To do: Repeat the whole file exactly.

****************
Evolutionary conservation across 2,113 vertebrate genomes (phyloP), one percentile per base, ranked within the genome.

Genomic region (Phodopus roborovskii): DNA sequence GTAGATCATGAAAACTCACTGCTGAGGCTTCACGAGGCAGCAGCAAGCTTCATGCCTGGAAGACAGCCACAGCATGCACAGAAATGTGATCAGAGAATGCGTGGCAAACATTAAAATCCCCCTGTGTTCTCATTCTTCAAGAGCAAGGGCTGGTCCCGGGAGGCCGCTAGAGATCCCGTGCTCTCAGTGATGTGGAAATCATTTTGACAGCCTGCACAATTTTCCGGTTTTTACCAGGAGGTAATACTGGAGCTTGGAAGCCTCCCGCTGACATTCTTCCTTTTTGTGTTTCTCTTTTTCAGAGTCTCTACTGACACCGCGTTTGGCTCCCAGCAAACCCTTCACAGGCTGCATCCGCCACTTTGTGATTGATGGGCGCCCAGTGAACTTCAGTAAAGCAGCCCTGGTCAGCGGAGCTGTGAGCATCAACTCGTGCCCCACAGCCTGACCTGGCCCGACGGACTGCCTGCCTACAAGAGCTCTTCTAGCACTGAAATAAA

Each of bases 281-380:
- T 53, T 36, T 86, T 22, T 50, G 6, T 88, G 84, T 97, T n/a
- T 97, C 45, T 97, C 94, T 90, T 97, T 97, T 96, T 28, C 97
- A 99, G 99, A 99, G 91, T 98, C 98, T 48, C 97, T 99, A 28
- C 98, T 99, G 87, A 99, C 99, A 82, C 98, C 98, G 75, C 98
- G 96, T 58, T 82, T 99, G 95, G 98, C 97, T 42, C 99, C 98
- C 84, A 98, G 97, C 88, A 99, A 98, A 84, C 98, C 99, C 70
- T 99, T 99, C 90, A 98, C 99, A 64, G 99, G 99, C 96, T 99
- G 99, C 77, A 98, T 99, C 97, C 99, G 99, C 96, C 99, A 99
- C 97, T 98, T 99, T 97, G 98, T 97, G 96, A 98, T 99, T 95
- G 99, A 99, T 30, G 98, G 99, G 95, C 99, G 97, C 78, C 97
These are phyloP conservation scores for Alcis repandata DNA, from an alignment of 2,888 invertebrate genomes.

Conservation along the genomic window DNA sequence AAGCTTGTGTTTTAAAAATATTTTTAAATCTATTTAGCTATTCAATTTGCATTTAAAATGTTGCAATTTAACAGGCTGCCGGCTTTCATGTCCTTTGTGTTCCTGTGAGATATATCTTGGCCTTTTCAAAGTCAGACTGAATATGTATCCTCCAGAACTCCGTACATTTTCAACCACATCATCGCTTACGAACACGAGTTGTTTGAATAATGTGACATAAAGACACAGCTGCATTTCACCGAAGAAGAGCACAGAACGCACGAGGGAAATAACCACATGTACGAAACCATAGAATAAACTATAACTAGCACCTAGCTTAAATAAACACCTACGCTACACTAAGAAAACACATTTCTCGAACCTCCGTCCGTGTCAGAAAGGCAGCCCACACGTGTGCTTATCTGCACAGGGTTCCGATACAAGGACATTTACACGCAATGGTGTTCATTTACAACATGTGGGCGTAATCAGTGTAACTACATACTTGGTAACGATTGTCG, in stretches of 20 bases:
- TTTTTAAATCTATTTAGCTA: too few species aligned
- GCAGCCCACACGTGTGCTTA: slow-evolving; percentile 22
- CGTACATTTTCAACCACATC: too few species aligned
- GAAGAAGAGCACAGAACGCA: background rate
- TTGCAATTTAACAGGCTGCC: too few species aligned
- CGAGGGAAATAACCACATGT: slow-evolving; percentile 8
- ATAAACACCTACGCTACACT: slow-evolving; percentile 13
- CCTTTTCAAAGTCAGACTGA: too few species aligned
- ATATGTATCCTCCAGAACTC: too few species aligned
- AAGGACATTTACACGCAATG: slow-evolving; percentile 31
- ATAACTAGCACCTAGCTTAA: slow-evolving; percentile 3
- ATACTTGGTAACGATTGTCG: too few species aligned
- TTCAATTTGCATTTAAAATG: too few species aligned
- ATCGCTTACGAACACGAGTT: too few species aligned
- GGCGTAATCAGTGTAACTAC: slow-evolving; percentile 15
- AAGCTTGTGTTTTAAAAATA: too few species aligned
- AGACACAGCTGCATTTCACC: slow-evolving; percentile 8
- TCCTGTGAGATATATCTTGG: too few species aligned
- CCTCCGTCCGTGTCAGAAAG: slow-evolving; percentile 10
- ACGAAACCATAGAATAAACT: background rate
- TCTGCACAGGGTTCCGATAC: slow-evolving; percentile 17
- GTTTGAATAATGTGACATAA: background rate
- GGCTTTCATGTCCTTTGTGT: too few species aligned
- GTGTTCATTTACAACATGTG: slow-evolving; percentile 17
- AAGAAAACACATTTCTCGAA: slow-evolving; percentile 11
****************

Evolutionary conservation across 2,113 vertebrate genomes (phyloP), one percentile per base, ranked within the genome.

Genomic region (Phodopus roborovskii): DNA sequence GTAGATCATGAAAACTCACTGCTGAGGCTTCACGAGGCAGCAGCAAGCTTCATGCCTGGAAGACAGCCACAGCATGCACAGAAATGTGATCAGAGAATGCGTGGCAAACATTAAAATCCCCCTGTGTTCTCATTCTTCAAGAGCAAGGGCTGGTCCCGGGAGGCCGCTAGAGATCCCGTGCTCTCAGTGATGTGGAAATCATTTTGACAGCCTGCACAATTTTCCGGTTTTTACCAGGAGGTAATACTGGAGCTTGGAAGCCTCCCGCTGACATTCTTCCTTTTTGTGTTTCTCTTTTTCAGAGTCTCTACTGACACCGCGTTTGGCTCCCAGCAAACCCTTCACAGGCTGCATCCGCCACTTTGTGATTGATGGGCGCCCAGTGAACTTCAGTAAAGCAGCCCTGGTCAGCGGAGCTGTGAGCATCAACTCGTGCCCCACAGCCTGACCTGGCCCGACGGACTGCCTGCCTACAAGAGCTCTTCTAGCACTGAAATAAA

Each of bases 281-380:
- T 53, T 36, T 86, T 22, T 50, G 6, T 88, G 84, T 97, T n/a
- T 97, C 45, T 97, C 94, T 90, T 97, T 97, T 96, T 28, C 97
- A 99, G 99, A 99, G 91, T 98, C 98, T 48, C 97, T 99, A 28
- C 98, T 99, G 87, A 99, C 99, A 82, C 98, C 98, G 75, C 98
- G 96, T 58, T 82, T 99, G 95, G 98, C 97, T 42, C 99, C 98
- C 84, A 98, G 97, C 88, A 99, A 98, A 84, C 98, C 99, C 70
- T 99, T 99, C 90, A 98, C 99, A 64, G 99, G 99, C 96, T 99
- G 99, C 77, A 98, T 99, C 97, C 99, G 99, C 96, C 99, A 99
- C 97, T 98, T 99, T 97, G 98, T 97, G 96, A 98, T 99, T 95
- G 99, A 99, T 30, G 98, G 99, G 95, C 99, G 97, C 78, C 97
These are phyloP conservation scores for Alcis repandata DNA, from an alignment of 2,888 invertebrate genomes.

Conservation along the genomic window DNA sequence AAGCTTGTGTTTTAAAAATATTTTTAAATCTATTTAGCTATTCAATTTGCATTTAAAATGTTGCAATTTAACAGGCTGCCGGCTTTCATGTCCTTTGTGTTCCTGTGAGATATATCTTGGCCTTTTCAAAGTCAGACTGAATATGTATCCTCCAGAACTCCGTACATTTTCAACCACATCATCGCTTACGAACACGAGTTGTTTGAATAATGTGACATAAAGACACAGCTGCATTTCACCGAAGAAGAGCACAGAACGCACGAGGGAAATAACCACATGTACGAAACCATAGAATAAACTATAACTAGCACCTAGCTTAAATAAACACCTACGCTACACTAAGAAAACACATTTCTCGAACCTCCGTCCGTGTCAGAAAGGCAGCCCACACGTGTGCTTATCTGCACAGGGTTCCGATACAAGGACATTTACACGCAATGGTGTTCATTTACAACATGTGGGCGTAATCAGTGTAACTACATACTTGGTAACGATTGTCG, in stretches of 20 bases:
- TTTTTAAATCTATTTAGCTA: too few species aligned
- GCAGCCCACACGTGTGCTTA: slow-evolving; percentile 22
- CGTACATTTTCAACCACATC: too few species aligned
- GAAGAAGAGCACAGAACGCA: background rate
- TTGCAATTTAACAGGCTGCC: too few species aligned
- CGAGGGAAATAACCACATGT: slow-evolving; percentile 8
- ATAAACACCTACGCTACACT: slow-evolving; percentile 13
- CCTTTTCAAAGTCAGACTGA: too few species aligned
- ATATGTATCCTCCAGAACTC: too few species aligned
- AAGGACATTTACACGCAATG: slow-evolving; percentile 31
- ATAACTAGCACCTAGCTTAA: slow-evolving; percentile 3
- ATACTTGGTAACGATTGTCG: too few species aligned
- TTCAATTTGCATTTAAAATG: too few species aligned
- ATCGCTTACGAACACGAGTT: too few species aligned
- GGCGTAATCAGTGTAACTAC: slow-evolving; percentile 15
- AAGCTTGTGTTTTAAAAATA: too few species aligned
- AGACACAGCTGCATTTCACC: slow-evolving; percentile 8
- TCCTGTGAGATATATCTTGG: too few species aligned
- CCTCCGTCCGTGTCAGAAAG: slow-evolving; percentile 10
- ACGAAACCATAGAATAAACT: background rate
- TCTGCACAGGGTTCCGATAC: slow-evolving; percentile 17
- GTTTGAATAATGTGACATAA: background rate
- GGCTTTCATGTCCTTTGTGT: too few species aligned
- GTGTTCATTTACAACATGTG: slow-evolving; percentile 17
- AAGAAAACACATTTCTCGAA: slow-evolving; percentile 11